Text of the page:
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When the Holidays Bring On the Blues

It's a sad season for many elderly, but friends and family can help

SUNDAY, Dec. 18, 2005 (HealthDay News) -- The joy of the holiday season may be tinged with blue for some older adults, who can miss loved ones or start thinking about how quickly time has passed. Many may also have health or money worries.

But the American Geriatrics Society Foundation for Health in Aging offers the following advice on how older people can cope with holiday melancholy:

  • Get out and about. Invite family and friends over and ask them for help traveling to parties and events. Volunteering is another good way to improve mood.
  • Go easy on the alcohol, which can lower mood.
  • Accept sadness. There's nothing wrong with not feeling jolly during the holidays.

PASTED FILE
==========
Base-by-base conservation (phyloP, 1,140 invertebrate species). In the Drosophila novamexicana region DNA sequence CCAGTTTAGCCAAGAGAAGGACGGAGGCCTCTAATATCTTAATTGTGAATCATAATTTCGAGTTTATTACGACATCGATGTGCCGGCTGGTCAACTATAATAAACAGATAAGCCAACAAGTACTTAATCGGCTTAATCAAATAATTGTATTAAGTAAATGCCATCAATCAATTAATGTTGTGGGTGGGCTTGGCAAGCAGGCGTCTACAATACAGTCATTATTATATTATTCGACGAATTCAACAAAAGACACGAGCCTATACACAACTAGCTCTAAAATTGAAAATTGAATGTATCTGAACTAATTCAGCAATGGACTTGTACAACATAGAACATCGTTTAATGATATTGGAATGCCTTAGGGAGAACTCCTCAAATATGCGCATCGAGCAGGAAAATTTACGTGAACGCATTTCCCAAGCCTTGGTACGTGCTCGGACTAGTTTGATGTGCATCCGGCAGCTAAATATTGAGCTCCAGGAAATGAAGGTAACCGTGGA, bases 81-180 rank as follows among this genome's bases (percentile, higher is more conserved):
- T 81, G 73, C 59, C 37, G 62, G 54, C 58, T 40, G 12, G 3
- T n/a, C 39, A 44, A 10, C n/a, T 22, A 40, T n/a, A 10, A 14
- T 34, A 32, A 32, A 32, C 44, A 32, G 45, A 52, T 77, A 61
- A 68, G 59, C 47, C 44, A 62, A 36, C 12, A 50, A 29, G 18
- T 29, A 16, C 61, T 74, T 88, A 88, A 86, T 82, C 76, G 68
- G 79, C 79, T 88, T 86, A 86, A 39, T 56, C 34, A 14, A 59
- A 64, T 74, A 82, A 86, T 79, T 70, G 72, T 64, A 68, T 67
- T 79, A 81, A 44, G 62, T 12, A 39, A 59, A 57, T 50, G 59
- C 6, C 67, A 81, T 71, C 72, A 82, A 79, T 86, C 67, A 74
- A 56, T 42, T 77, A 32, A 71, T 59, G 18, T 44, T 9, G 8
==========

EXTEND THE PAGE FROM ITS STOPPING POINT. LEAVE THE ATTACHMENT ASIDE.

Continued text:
• Talk with someone. Discussing those blue feelings can help increase understanding.
  • Recognize depression's warning signs. These include sadness that won't lift, loss of interest or pleasure, changes in appetite or weight, sleeping much more or less than normal, crying often, feeling restless or tired all the time, feeling worthless or helpless or guilty, slowed thinking, thoughts of death or suicide.
  • If you think you have depression, see your doctor.

There's also advice for people with older relatives or friends who seem down:

  • Invite them out to do things and to get-togethers. Take into account their needs for transportation or special diets.
  • Lend support by offering to help them with shopping or preparing for gatherings in their homes.
  • Be a good listener and encourage them to talk about their feelings. Acknowledge difficult feelings, such as the sense of loss if family or friends have died or moved away.
  • Watch for signs of depression and, if necessary, encourage them to talk with their doctor.

More information

The National Mental Health Association has more about holiday depression and stress.

SOURCE: American Geriatrics Society for Health in Aging, news release, Dec. 7, 2005
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